The volatility of the European energy market has taken another turn as electricity prices across large swathes of western Europe have fallen below the levels recorded at the beginning of the year, although major investors in energy-intensive industries, such as Germany's BASF, have already issued a bleak outlook for their local operations.
The day-ahead market (DAM) price of wholesale electricity across 11 European countries is now lower than it was at the beginning of 2022, before Russia’s unprovoked invasion of Ukraine and weaponisation of gas supplies sent energy prices spiralling.
The DAM price is the wholesale electricity price negotiated for the day-ahead, following the trading process of different geographical areas over the previous 24 hours. DAM prices for wholesale electricity in Germany stood at €68.86 per Megawatt-hour (MWh) on November 1, which is 16.6% lower than the beginning of the year.
The largest declines in wholesale electricity prices between the first days of January and November were registered in Norway (45.1%), Malta (27.19%), Italy (27.87%), the Netherlands (24.69%), Sweden (22.85%) and Belgium (16.61%), according to fDi calculations based on DIEM Platform figures.
But while major economies in western Europe seem to have reigned in an electricity market that appeared out of control only a few weeks back, several countries in emerging Europe remain in dire straits.
DAM prices in the Baltic countries of Lithuania, Latvia and Estonia stood at almost €240/MWh on November 1, a 190% increase from the first day of 2022. Other countries with higher electricity prices in November than January include Finland (€236/MWh), Serbia (€177/MWh), Bulgaria and Romania (both €156/MWh). The main manufacturing hubs in eastern Europe also continue to experience very high electricity prices, from Hungary, where prices on November 1 were 56.7% higher than at the beginning of the year, to Poland (+31.78%) and the Czech Republic (+40.72%).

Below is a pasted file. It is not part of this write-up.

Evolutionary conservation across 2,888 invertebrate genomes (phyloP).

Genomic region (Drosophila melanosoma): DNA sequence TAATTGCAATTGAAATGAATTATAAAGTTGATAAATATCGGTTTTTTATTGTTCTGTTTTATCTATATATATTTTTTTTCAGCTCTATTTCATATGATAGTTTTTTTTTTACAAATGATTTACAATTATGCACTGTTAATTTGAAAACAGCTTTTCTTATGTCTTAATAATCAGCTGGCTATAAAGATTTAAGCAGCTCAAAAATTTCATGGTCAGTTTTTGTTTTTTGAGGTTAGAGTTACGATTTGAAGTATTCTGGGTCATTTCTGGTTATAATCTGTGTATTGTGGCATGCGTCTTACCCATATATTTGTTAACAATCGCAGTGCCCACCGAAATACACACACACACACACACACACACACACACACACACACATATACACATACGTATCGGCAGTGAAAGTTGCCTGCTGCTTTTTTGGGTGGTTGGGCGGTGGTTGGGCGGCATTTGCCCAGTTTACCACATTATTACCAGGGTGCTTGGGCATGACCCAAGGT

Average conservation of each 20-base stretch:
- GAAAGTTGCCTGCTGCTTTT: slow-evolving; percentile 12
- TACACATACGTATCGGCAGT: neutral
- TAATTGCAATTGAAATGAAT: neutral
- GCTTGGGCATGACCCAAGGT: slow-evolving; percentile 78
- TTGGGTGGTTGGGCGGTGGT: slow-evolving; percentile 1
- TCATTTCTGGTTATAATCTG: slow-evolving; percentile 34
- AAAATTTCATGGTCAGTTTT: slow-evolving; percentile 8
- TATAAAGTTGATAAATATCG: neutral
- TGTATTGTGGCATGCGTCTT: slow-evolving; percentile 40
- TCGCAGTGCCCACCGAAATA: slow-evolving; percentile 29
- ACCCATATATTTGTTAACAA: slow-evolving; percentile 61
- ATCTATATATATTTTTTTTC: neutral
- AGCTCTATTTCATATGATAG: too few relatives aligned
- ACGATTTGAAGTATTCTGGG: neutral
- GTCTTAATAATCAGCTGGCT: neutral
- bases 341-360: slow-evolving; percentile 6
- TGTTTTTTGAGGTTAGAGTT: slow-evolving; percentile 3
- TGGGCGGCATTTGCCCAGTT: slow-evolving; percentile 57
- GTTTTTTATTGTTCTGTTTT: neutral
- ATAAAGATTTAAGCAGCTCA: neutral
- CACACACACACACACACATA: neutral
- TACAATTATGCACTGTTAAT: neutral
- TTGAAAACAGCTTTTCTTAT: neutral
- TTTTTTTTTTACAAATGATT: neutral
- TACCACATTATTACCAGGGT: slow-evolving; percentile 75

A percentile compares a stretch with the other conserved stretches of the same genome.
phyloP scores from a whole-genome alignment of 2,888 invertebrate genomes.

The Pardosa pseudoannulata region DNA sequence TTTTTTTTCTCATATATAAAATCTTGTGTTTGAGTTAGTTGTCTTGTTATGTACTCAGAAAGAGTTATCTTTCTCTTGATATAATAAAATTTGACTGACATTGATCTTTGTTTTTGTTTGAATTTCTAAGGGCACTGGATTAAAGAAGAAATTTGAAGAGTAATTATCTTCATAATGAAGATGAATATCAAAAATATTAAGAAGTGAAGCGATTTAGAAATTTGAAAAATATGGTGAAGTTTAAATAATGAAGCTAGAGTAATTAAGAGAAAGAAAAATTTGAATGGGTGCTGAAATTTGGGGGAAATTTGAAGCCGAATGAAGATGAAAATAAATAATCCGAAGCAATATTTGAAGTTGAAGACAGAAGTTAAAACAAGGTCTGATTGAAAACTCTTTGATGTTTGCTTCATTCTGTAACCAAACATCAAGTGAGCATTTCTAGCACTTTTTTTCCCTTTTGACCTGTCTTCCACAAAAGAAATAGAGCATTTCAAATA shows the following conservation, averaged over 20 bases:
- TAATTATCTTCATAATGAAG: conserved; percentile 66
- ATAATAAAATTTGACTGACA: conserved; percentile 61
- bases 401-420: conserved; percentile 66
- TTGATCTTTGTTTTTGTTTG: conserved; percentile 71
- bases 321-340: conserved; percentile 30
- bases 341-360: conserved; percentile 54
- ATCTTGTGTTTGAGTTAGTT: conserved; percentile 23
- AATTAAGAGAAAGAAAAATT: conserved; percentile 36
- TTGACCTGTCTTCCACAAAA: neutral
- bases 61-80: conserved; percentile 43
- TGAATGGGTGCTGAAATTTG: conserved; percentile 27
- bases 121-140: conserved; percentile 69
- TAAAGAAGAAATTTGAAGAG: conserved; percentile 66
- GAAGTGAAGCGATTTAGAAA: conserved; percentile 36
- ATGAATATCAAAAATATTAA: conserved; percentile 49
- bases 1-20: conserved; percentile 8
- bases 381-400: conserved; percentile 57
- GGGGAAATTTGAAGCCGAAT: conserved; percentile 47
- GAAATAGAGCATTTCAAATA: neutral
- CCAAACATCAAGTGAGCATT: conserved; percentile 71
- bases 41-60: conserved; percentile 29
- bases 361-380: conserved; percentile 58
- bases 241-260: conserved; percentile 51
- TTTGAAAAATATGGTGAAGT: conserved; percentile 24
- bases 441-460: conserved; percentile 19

The war in Ukraine has driven up gas prices and the cost of producing electricity in gas-fired plants across Europe, while heat waves have crippled hydroelectric and nuclear energy generation. Due to the marginal cost pricing model, the price of wholesale electricity is set by the most expensive operating plant.
This combination of factors has caused DAM prices for electricity across Europe to go on a rollercoaster ride this year. Compared to an average European wholesale price of about €190/MWh on February 1, prices in some countries reached more than €600/MWh by September, including in Austria, France, Hungary and Malta.
Wholesale electricity prices had come down significantly by October in many European countries, due to a fall in the price of natural gas prices and an increase in wind-energy production. Despite temporary relief and the European Commission’s plans to reform the electricity market, volatility has weighed heavily on energy-intensive sectors.
BASF, the world’s largest chemical company by revenue, said on October 26 that it will have to “permanently” downsize in Europe due to higher energy prices making the continent less competitive.
“The significant increase in natural gas and electricity prices over the course of this year is putting pressure on chemical value chains,” Martin Brudermuller, the CEO of BASF, said in the company’s third-quarter 2022 earnings call.
The company expects to see “structurally higher and volatile” natural gas prices in Europe in the medium- and long-term. Amid this backdrop, some European countries have used their energy independence as a means to promote themselves to investors, such as Lithuania.